At its core, sacredness is hard to define. It is something more easily felt than described. Thinking that maybe I needed some quiet, I walked towards the Brandenburger Tor. Right in the epicenter of Berlin’s most famous tourist location, the Room of Silence (Raum der Stille) has been built to allow for a space of rest for all, for “relaxation, prayer, remembrance, meditation and contemplation”. It embodies a functionalist approach to the sacred, like the oecumenic chapels one might find in hospitals or airports. The specificity of the German language gives it a special twist, “Stille” meaning both silence and immobility. I settled on a chair inside the white room and waited. A couple was present, but left after a few minutes. I sighed and tried to relax, looking around at the furniture, and the abstract painting on the wall. Yet all I could hear was the loud jackhammers from a nearby construction site, an ongoing drum that would not stop. In the room of silence, I found no silence and no rest. Maybe I would find it elsewhere.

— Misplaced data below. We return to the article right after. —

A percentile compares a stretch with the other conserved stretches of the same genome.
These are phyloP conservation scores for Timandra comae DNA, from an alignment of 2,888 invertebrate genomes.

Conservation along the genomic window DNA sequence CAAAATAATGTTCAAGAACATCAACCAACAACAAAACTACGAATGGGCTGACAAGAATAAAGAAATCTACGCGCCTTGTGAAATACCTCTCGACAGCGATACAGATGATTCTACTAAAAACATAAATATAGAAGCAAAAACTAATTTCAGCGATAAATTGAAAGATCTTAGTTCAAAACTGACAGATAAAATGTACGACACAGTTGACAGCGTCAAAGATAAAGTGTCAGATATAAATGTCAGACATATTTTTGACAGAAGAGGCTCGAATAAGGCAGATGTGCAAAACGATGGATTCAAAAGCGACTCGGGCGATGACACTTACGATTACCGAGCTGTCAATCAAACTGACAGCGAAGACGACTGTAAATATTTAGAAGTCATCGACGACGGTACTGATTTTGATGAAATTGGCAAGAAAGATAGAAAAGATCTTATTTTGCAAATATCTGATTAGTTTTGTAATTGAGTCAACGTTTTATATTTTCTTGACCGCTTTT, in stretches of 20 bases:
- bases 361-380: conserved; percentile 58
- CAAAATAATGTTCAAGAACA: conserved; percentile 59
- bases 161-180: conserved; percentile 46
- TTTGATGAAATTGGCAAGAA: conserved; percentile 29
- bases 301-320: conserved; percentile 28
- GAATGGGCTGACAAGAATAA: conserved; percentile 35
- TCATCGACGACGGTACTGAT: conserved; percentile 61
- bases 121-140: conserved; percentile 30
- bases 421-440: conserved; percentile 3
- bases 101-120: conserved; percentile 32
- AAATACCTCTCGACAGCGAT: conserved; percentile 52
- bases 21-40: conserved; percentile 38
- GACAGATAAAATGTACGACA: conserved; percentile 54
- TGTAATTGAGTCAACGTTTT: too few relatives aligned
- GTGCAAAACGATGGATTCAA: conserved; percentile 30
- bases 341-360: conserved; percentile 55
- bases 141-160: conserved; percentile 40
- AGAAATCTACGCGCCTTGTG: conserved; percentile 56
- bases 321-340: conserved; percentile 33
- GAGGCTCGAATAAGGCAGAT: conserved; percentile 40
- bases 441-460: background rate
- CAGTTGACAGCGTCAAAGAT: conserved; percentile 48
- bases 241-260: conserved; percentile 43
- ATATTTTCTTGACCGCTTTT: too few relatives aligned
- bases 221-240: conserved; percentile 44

On my way to the old Jewish Cemetery, I called my best friend and got lost. The cemetery I found instead was the St. Elisabeth-Friedhof. It is set in an open field, full of healthy trees and open lawns, with uncovered tombs, covered in grass, that made the place look like a Muslim cemetery. Mothers were walking around with babies in strollers and younger children, wandering calmly in the shade. Traces of love were scattered around, in the fresh flowers, in the decorative candles, in the words engraved in stone. I thought of the grief of my friend, and wondered what words of love he would choose. Later, I learned that the Berlin Wall once ran along the cemetery wall. The Wall did, in fact, follow the borders of cemeteries whenever it could, as my friend Fabian Saul, a long-time city expert, would later point out. Cemeteries offered open grounds, with limited demolition needed in order to erect the separation wall. The graves bore the brunt of the assault, with many being dug up, displaced or simply erased to make way for the fortified border. Upon hearing this story, I reflected on the people that had been shot on top of desecrated graves, layers upon layers of death. It sat at odds with the quiet beauty, with the children in strollers, with the apparent peace.